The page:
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Species Gelechia versutella - Hodges#1966

Gelechiidae: Gelechia lynceella - Gelechia versutella Gelechiidae: Gelechia lynceella - Gelechia versutella moth - Gelechia versutella Somewhere in Gelechiidae? - Gelechia versutella Somewhere in Gelechiidae? - Gelechia versutella Gelechia - Gelechia versutella moth - Gelechia versutella moth - Gelechia versutella
Show images of: caterpillars · adults · both
Kingdom Animalia (Animals)
Phylum Arthropoda (Arthropods)
Subphylum Hexapoda (Hexapods)
Class Insecta (Insects)
Order Lepidoptera (Butterflies and Moths)
Superfamily Gelechioidea (Twirler Moths and kin)
Family Gelechiidae (Twirler Moths)
Subfamily Gelechiinae
Tribe Gelechiini
Genus Gelechia
Species versutella (Gelechia versutella - Hodges#1966)
Hodges Number
Synonyms and other taxonomic changes
Gelechia versutella Zeller, 1873
Forewing length 6.5-7.5 mm.(1)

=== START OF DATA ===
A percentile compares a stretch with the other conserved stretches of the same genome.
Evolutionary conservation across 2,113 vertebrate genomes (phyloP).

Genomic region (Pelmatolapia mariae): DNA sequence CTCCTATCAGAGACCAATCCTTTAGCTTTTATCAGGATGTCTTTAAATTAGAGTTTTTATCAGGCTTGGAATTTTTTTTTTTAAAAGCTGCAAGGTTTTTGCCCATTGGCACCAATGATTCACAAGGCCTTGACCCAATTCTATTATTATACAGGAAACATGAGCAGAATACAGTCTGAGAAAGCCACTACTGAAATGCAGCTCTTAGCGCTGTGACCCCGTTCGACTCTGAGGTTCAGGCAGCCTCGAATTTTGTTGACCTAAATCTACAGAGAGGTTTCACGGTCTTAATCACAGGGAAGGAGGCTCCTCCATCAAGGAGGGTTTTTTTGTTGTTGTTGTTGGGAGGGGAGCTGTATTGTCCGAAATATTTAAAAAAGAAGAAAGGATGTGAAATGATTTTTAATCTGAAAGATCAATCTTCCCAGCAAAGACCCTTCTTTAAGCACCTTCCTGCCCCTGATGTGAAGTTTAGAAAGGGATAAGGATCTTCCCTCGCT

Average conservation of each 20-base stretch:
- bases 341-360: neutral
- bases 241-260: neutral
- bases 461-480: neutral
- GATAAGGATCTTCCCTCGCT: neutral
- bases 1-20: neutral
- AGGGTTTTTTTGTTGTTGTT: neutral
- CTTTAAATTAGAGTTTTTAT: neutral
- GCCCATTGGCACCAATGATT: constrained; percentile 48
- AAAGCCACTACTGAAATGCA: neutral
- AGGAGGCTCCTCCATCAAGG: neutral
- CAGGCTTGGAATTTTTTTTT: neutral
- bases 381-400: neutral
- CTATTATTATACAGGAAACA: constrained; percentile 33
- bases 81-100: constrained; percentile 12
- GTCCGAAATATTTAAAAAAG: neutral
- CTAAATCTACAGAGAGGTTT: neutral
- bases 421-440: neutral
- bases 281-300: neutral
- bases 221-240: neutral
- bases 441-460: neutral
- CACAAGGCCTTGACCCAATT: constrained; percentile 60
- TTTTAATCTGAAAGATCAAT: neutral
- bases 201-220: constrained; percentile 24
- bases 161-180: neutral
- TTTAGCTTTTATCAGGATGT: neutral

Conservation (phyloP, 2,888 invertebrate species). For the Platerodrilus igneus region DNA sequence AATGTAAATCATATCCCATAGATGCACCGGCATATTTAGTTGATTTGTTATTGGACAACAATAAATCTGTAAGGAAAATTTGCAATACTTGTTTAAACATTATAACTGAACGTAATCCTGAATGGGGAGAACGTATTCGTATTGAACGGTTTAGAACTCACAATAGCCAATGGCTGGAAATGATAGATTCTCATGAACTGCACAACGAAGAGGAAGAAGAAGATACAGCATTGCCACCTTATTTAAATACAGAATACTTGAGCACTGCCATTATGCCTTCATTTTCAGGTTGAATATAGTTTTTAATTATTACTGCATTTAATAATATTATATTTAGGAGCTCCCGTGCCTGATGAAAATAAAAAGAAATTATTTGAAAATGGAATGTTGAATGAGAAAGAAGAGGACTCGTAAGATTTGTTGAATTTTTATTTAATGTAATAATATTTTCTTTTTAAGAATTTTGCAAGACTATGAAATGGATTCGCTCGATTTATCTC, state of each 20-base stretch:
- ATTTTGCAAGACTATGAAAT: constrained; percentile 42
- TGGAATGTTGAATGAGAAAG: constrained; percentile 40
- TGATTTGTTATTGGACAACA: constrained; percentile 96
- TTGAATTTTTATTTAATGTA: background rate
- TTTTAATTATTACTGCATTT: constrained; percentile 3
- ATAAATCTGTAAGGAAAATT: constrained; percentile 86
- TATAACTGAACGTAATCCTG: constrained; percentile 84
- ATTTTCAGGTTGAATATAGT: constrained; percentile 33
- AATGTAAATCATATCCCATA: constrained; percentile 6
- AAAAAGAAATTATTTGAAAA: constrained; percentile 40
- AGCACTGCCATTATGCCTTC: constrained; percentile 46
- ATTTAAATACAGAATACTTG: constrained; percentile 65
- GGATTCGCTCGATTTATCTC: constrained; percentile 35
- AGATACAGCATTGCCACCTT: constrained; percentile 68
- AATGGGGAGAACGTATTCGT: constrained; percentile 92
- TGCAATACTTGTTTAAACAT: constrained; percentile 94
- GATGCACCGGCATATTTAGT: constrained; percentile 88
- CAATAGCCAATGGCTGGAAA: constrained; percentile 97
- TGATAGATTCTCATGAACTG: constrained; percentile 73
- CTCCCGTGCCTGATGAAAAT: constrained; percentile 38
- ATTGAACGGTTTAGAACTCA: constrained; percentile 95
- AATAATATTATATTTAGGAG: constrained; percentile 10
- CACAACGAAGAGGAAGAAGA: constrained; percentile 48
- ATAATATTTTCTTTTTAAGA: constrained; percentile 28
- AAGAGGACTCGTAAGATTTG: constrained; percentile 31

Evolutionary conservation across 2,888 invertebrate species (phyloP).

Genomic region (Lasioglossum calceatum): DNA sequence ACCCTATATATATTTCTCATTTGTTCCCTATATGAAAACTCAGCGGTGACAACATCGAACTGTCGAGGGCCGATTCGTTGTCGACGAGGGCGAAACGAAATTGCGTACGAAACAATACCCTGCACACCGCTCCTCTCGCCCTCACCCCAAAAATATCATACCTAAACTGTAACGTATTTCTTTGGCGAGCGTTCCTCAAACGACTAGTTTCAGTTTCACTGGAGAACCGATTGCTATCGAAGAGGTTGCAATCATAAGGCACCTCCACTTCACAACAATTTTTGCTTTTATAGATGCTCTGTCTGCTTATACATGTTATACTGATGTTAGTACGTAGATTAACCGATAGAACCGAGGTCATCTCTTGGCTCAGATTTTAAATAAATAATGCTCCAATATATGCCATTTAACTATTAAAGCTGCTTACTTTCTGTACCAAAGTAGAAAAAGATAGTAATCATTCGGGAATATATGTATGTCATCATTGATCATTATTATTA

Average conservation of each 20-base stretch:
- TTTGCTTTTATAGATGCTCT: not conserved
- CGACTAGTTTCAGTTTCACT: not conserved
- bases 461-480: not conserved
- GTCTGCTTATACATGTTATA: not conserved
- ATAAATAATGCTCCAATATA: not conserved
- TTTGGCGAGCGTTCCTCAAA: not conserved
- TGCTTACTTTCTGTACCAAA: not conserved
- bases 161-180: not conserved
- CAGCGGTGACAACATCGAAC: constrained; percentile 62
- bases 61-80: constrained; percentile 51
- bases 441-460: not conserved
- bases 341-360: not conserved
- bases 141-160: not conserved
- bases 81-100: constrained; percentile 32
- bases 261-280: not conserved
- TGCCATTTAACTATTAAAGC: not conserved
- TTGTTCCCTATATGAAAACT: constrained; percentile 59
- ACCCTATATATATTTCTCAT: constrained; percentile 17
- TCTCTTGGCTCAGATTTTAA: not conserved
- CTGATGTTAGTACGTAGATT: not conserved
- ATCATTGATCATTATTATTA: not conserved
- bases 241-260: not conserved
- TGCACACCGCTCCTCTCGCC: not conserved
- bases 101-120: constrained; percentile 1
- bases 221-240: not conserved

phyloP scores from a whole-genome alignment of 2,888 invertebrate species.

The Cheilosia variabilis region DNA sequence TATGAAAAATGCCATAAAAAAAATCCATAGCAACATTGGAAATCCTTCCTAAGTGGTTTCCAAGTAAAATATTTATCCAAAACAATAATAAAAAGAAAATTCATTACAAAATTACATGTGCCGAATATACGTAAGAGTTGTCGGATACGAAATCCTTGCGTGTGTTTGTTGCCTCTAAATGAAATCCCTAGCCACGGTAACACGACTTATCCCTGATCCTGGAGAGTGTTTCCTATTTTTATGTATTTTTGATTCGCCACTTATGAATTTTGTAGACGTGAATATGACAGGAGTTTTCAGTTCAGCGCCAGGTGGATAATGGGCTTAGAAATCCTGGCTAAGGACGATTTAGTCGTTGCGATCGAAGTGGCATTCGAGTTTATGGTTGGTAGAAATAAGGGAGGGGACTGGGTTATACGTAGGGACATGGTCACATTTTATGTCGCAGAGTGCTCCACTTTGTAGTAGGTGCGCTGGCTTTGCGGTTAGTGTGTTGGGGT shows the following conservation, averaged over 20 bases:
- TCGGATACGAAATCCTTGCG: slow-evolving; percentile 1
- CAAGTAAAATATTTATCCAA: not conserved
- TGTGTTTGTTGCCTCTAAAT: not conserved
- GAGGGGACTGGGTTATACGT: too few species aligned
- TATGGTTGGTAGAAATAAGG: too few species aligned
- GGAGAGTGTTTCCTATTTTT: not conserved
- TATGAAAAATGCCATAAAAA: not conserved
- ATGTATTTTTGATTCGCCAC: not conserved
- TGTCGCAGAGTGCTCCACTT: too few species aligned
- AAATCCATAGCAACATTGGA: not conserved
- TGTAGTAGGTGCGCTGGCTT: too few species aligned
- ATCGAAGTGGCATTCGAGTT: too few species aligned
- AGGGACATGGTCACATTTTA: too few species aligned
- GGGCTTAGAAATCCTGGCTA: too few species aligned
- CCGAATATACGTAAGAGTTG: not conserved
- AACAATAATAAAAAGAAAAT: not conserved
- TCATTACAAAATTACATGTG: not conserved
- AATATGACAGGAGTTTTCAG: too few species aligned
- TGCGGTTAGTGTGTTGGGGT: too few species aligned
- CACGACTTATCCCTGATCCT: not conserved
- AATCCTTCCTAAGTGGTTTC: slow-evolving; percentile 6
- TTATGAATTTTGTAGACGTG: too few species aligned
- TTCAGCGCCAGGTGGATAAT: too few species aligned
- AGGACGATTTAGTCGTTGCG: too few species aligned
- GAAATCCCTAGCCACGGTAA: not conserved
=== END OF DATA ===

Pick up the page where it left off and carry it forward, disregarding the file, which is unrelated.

"In [versutella] the brush [of the palpi] is normal and well developed, longer at base than at apex of second joint, while Gelechia lynceella has a very short and even brush. The palpi also show color differences as pointed out by Zeller" (Busck, 1903).

Full original description (Zeller, 1873):


Abdomen ochreous basally[;] terminal segment of palpi brown, white apically; forewings narrow, marbled gray and black, antemedial discal spot present, crossvein with small hollow ["nigro-pupillata"] spot, whitish postmedial line angled, black line along fold broken, base of the cilia shining.

[German; translated by Google Translate with only a couple corrections]

Related to Gel. nigra Haw. (cautella Z.), but larger, on the somewhat shorter forewings entirely without the bluish tinge of this species, and with large-spotted, black marbling, in which the two whitish points of the median roughness and the thinner posterior transverse line stand out the most.